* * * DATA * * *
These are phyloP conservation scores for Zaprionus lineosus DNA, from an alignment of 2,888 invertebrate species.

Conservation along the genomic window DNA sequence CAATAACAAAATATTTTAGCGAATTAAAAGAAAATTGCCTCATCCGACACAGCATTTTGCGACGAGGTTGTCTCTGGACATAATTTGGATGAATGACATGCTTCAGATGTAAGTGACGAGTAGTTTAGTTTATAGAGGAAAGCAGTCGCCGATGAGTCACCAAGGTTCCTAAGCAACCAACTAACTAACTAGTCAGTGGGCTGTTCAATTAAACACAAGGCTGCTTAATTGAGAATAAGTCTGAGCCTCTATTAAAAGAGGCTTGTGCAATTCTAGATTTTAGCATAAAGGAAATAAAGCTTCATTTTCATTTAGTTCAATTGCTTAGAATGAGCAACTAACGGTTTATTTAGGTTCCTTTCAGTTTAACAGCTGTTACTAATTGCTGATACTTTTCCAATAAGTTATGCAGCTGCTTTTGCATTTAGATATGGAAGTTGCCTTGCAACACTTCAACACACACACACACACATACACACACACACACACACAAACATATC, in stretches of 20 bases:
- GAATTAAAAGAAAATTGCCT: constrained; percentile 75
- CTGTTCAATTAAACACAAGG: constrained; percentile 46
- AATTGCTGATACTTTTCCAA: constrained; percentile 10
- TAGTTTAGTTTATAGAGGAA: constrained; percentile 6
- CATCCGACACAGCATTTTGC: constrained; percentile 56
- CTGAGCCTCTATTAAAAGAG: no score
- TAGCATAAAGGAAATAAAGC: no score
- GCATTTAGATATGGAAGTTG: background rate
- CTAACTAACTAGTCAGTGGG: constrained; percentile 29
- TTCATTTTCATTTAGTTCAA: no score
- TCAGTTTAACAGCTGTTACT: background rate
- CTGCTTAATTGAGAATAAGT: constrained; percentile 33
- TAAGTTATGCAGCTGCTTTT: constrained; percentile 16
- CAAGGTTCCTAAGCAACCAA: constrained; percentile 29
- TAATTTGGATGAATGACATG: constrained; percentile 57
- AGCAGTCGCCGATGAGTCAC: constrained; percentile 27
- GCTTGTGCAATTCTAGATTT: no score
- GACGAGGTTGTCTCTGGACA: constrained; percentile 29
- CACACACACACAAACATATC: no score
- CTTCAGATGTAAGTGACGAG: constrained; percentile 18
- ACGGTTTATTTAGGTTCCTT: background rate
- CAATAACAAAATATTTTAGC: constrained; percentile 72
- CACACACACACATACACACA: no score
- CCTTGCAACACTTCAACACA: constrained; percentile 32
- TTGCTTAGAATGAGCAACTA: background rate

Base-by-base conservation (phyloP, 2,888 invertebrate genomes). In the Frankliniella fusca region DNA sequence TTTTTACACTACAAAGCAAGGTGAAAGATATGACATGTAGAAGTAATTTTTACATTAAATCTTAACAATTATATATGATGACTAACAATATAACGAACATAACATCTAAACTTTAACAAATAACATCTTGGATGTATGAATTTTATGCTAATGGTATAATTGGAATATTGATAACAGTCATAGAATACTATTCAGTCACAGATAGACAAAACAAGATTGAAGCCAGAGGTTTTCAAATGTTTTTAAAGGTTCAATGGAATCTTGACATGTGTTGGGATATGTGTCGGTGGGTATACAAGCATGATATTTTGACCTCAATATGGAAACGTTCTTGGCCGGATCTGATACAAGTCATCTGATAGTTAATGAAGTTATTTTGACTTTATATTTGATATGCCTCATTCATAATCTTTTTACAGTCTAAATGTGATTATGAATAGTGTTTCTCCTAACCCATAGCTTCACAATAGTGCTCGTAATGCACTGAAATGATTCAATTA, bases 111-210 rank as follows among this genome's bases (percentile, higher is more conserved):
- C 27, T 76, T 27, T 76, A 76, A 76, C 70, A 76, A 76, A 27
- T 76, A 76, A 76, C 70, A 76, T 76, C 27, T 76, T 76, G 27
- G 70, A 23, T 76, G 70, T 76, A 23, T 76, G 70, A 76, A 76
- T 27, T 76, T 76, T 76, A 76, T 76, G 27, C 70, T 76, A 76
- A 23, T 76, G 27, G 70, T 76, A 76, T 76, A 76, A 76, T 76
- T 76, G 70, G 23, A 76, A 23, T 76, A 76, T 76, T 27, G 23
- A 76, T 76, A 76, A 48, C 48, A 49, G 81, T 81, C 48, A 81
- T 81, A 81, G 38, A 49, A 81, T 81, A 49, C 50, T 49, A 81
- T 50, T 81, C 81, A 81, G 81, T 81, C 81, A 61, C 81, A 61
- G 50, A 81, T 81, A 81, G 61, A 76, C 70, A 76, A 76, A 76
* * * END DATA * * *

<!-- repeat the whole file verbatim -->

These are phyloP conservation scores for Zaprionus lineosus DNA, from an alignment of 2,888 invertebrate species.

Conservation along the genomic window DNA sequence CAATAACAAAATATTTTAGCGAATTAAAAGAAAATTGCCTCATCCGACACAGCATTTTGCGACGAGGTTGTCTCTGGACATAATTTGGATGAATGACATGCTTCAGATGTAAGTGACGAGTAGTTTAGTTTATAGAGGAAAGCAGTCGCCGATGAGTCACCAAGGTTCCTAAGCAACCAACTAACTAACTAGTCAGTGGGCTGTTCAATTAAACACAAGGCTGCTTAATTGAGAATAAGTCTGAGCCTCTATTAAAAGAGGCTTGTGCAATTCTAGATTTTAGCATAAAGGAAATAAAGCTTCATTTTCATTTAGTTCAATTGCTTAGAATGAGCAACTAACGGTTTATTTAGGTTCCTTTCAGTTTAACAGCTGTTACTAATTGCTGATACTTTTCCAATAAGTTATGCAGCTGCTTTTGCATTTAGATATGGAAGTTGCCTTGCAACACTTCAACACACACACACACACATACACACACACACACACACAAACATATC, in stretches of 20 bases:
- GAATTAAAAGAAAATTGCCT: constrained; percentile 75
- CTGTTCAATTAAACACAAGG: constrained; percentile 46
- AATTGCTGATACTTTTCCAA: constrained; percentile 10
- TAGTTTAGTTTATAGAGGAA: constrained; percentile 6
- CATCCGACACAGCATTTTGC: constrained; percentile 56
- CTGAGCCTCTATTAAAAGAG: no score
- TAGCATAAAGGAAATAAAGC: no score
- GCATTTAGATATGGAAGTTG: background rate
- CTAACTAACTAGTCAGTGGG: constrained; percentile 29
- TTCATTTTCATTTAGTTCAA: no score
- TCAGTTTAACAGCTGTTACT: background rate
- CTGCTTAATTGAGAATAAGT: constrained; percentile 33
- TAAGTTATGCAGCTGCTTTT: constrained; percentile 16
- CAAGGTTCCTAAGCAACCAA: constrained; percentile 29
- TAATTTGGATGAATGACATG: constrained; percentile 57
- AGCAGTCGCCGATGAGTCAC: constrained; percentile 27
- GCTTGTGCAATTCTAGATTT: no score
- GACGAGGTTGTCTCTGGACA: constrained; percentile 29
- CACACACACACAAACATATC: no score
- CTTCAGATGTAAGTGACGAG: constrained; percentile 18
- ACGGTTTATTTAGGTTCCTT: background rate
- CAATAACAAAATATTTTAGC: constrained; percentile 72
- CACACACACACATACACACA: no score
- CCTTGCAACACTTCAACACA: constrained; percentile 32
- TTGCTTAGAATGAGCAACTA: background rate

Base-by-base conservation (phyloP, 2,888 invertebrate genomes). In the Frankliniella fusca region DNA sequence TTTTTACACTACAAAGCAAGGTGAAAGATATGACATGTAGAAGTAATTTTTACATTAAATCTTAACAATTATATATGATGACTAACAATATAACGAACATAACATCTAAACTTTAACAAATAACATCTTGGATGTATGAATTTTATGCTAATGGTATAATTGGAATATTGATAACAGTCATAGAATACTATTCAGTCACAGATAGACAAAACAAGATTGAAGCCAGAGGTTTTCAAATGTTTTTAAAGGTTCAATGGAATCTTGACATGTGTTGGGATATGTGTCGGTGGGTATACAAGCATGATATTTTGACCTCAATATGGAAACGTTCTTGGCCGGATCTGATACAAGTCATCTGATAGTTAATGAAGTTATTTTGACTTTATATTTGATATGCCTCATTCATAATCTTTTTACAGTCTAAATGTGATTATGAATAGTGTTTCTCCTAACCCATAGCTTCACAATAGTGCTCGTAATGCACTGAAATGATTCAATTA, bases 111-210 rank as follows among this genome's bases (percentile, higher is more conserved):
- C 27, T 76, T 27, T 76, A 76, A 76, C 70, A 76, A 76, A 27
- T 76, A 76, A 76, C 70, A 76, T 76, C 27, T 76, T 76, G 27
- G 70, A 23, T 76, G 70, T 76, A 23, T 76, G 70, A 76, A 76
- T 27, T 76, T 76, T 76, A 76, T 76, G 27, C 70, T 76, A 76
- A 23, T 76, G 27, G 70, T 76, A 76, T 76, A 76, A 76, T 76
- T 76, G 70, G 23, A 76, A 23, T 76, A 76, T 76, T 27, G 23
- A 76, T 76, A 76, A 48, C 48, A 49, G 81, T 81, C 48, A 81
- T 81, A 81, G 38, A 49, A 81, T 81, A 49, C 50, T 49, A 81
- T 50, T 81, C 81, A 81, G 81, T 81, C 81, A 61, C 81, A 61
- G 50, A 81, T 81, A 81, G 61, A 76, C 70, A 76, A 76, A 76